One day HR-speak will pay for the heinous damage it has done to the language. Until then we have to live with the sickening supposition that every vice is, in fact, a virtue.
“Masochism,” wrote Chuck Palahniuk, author of Fight Club, “is a valuable job skill.” On some mornings, one might agree that it’s the only skill necessary for making it successfully through the day. Palahniuk wisely casts the ability to suffer inordinately and enjoy it as something that can be applied to a number of real world situations – specifically, one’s vocation. Here at Maverick, “committed masochist” is a prerequisite for a successful job applicant. No doubt it’s the same at your place of work.
Skill is an especially catholic word, perhaps the most inclusive in the English language. Almost anything – from the heights of human genius to the pits of sub-human stupidity – counts as a skill. Kindness appropriately applied (thank you, Mother Teresa) can be a sort of skill. Psychopathic narcissism (cheers, Robert Mugabe), the same.
I think of MTV’s Johnny Knoxville and his Jackass posse, who are the latest incarnations of the sideshow freak avatar. They come from a long legacy of men who have turned swallowing swords, drinking industrial chemical product, vomiting on themselves and public masturbation into lengthy, and occasionally lucrative, careers. In their world, “ability to place large shampoo bottle up butt” counts as a significant stock in trade. For a chartered accountant, similar rectal capaciousness would count as a filthy perversion. This suggests that skills are as much about context as ability. Find the right forum, and that lazy eye is comic genius rather than an embarrassing disability.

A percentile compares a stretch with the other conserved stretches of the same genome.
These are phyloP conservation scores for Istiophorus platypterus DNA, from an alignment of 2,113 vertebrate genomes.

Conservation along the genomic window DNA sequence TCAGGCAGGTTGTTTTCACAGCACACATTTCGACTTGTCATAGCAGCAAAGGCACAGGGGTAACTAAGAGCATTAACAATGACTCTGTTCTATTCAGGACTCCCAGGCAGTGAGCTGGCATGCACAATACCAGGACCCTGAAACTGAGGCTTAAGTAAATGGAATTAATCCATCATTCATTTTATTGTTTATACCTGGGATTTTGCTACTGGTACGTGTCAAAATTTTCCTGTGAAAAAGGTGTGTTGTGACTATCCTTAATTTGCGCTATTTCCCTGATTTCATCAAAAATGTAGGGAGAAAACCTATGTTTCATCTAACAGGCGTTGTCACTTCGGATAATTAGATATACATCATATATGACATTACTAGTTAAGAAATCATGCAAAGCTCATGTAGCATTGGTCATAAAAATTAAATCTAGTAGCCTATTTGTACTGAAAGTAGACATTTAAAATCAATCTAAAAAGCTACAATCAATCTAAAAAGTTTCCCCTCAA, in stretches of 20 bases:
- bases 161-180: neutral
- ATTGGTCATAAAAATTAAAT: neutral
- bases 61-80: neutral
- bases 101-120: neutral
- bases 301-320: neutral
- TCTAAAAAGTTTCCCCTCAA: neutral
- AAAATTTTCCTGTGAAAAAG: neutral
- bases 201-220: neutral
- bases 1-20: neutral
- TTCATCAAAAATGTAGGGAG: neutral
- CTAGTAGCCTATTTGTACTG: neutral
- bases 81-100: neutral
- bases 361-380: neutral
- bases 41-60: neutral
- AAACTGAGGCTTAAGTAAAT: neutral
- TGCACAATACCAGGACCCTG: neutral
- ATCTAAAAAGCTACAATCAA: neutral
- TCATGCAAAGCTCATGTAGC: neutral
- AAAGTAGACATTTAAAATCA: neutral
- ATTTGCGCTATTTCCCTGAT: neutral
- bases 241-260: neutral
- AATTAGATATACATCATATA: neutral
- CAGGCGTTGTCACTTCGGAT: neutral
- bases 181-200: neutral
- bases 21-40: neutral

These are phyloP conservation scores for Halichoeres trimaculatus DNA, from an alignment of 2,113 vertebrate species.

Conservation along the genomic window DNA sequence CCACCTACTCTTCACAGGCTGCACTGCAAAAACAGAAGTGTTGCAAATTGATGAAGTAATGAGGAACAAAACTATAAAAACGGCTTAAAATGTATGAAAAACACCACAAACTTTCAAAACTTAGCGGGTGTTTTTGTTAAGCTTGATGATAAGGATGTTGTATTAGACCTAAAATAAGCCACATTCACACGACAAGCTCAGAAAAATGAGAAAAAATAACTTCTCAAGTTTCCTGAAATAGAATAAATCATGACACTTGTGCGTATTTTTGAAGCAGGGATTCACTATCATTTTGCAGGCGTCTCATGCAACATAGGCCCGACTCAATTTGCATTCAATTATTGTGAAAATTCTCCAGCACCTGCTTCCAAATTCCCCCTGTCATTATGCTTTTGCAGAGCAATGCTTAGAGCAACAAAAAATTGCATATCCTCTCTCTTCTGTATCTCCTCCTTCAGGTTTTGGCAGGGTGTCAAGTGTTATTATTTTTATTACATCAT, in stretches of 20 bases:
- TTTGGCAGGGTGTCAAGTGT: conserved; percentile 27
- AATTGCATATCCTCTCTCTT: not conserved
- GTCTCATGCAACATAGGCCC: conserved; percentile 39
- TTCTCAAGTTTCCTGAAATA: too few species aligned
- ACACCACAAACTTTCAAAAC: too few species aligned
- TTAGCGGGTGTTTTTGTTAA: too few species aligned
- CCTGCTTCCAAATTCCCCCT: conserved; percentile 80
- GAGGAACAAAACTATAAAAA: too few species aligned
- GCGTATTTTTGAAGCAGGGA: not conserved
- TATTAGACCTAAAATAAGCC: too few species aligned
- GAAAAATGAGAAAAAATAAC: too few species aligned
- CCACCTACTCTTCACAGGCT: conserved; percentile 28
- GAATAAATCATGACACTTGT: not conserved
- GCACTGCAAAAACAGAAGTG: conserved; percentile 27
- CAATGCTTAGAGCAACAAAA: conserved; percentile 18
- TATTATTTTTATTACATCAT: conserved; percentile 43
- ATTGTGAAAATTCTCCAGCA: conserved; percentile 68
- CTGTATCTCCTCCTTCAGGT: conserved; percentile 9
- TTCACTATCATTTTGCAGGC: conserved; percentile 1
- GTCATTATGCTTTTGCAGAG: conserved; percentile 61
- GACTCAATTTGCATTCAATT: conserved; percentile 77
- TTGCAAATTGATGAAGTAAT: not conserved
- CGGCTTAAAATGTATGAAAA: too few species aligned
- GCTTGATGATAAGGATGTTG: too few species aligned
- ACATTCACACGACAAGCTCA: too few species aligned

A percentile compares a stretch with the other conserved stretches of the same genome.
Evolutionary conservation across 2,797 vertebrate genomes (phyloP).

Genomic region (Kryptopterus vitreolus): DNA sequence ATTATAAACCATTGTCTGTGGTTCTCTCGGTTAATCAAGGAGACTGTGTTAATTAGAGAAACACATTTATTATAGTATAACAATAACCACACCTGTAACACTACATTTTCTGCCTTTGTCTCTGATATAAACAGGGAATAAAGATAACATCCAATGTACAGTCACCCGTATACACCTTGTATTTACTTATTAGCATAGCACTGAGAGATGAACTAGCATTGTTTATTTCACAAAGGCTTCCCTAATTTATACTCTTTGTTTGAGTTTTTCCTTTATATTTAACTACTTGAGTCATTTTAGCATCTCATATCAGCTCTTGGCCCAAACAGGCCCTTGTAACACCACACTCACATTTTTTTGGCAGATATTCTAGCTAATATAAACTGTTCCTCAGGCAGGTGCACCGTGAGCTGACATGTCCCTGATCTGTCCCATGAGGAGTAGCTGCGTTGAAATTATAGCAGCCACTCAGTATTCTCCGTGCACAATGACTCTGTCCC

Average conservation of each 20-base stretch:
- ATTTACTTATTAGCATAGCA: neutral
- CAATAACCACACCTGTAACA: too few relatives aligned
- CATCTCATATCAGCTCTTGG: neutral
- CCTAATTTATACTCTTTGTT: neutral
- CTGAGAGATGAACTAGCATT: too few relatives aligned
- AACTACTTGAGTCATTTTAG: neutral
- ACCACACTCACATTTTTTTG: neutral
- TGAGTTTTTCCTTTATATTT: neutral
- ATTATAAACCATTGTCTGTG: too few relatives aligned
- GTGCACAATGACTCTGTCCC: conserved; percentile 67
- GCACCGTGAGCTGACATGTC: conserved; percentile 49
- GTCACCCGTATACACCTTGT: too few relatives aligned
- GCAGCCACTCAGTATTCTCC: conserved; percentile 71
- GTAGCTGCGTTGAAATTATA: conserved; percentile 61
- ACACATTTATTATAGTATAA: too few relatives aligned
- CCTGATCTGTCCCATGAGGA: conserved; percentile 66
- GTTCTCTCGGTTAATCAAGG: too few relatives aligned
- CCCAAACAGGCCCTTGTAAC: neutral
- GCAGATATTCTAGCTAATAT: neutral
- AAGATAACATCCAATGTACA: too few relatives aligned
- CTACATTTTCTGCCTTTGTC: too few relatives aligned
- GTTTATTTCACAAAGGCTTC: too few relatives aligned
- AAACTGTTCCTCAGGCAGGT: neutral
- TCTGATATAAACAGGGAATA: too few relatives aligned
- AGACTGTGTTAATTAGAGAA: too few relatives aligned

Not all skills are so specific. Most postindustrial Western educational systems endeavour to forge a general aptitude in their charges (under the right circumstances, I could add several numbers together when I left high school. I could also read and write, and did so on toilet doors), so that we may hone specific skills, and eventually find gainful employment. It stands to reason that the fully rounded student would be able to acquire a greater number of skills than the kid in the back of the class who spent twelve years rolling spitballs. But also, skills are the musculature that keeps our cognitive skeletons hinged – without being able to apply intelligence, what good does intelligence do us?
Clearly thinking of Jackass, the great Latin poet Sextus Propertius wrote in his Elegies, “let each man pass his days in that wherein his skill is greatest”. That’s a fine sentiment. But how does this maxim work, exactly, in a world where we are re-skilled, de-skilled, unskilled, pre-skilled and post-skilled; where there are transferable skills, non-transferable skills and partially transferable sub-skills?
Etymology can often be akin to mere nostalgia, but I think it is in this case instructive to note that “skill” is derived from the Old Norse word skil, which meant “discernment” or “distinction”. In Old English, the term skilja meant “to separate”, while in the long dead tongue of Goth, a skilja was butcher. In the latter term, skill nicely dovetails with trade. One has the skilja to dismember an animal; one is therefore a skilja.
Lately, the noun skill has been so smacked about that it is near insensible. But if there is a deathblow – a nasty coup de grace – it must be the term “skill sets”. “Skill sets” is firstly objectionable for its sibilance. It sounds like a foundational text for Hogwart’s Slytheran House, an educational tome for Harry Potter’s many enemies: Skill Sets and Other Slithery Spells for Exterminating Sentience. The alliterative “s” makes it sound seriously slimy, and where there are so many beautiful words, should we not avoid using – never mind coining – ugly ones? And it doesn’t help that “kill” nestles within skill, amplified somehow by the addition of “sets”.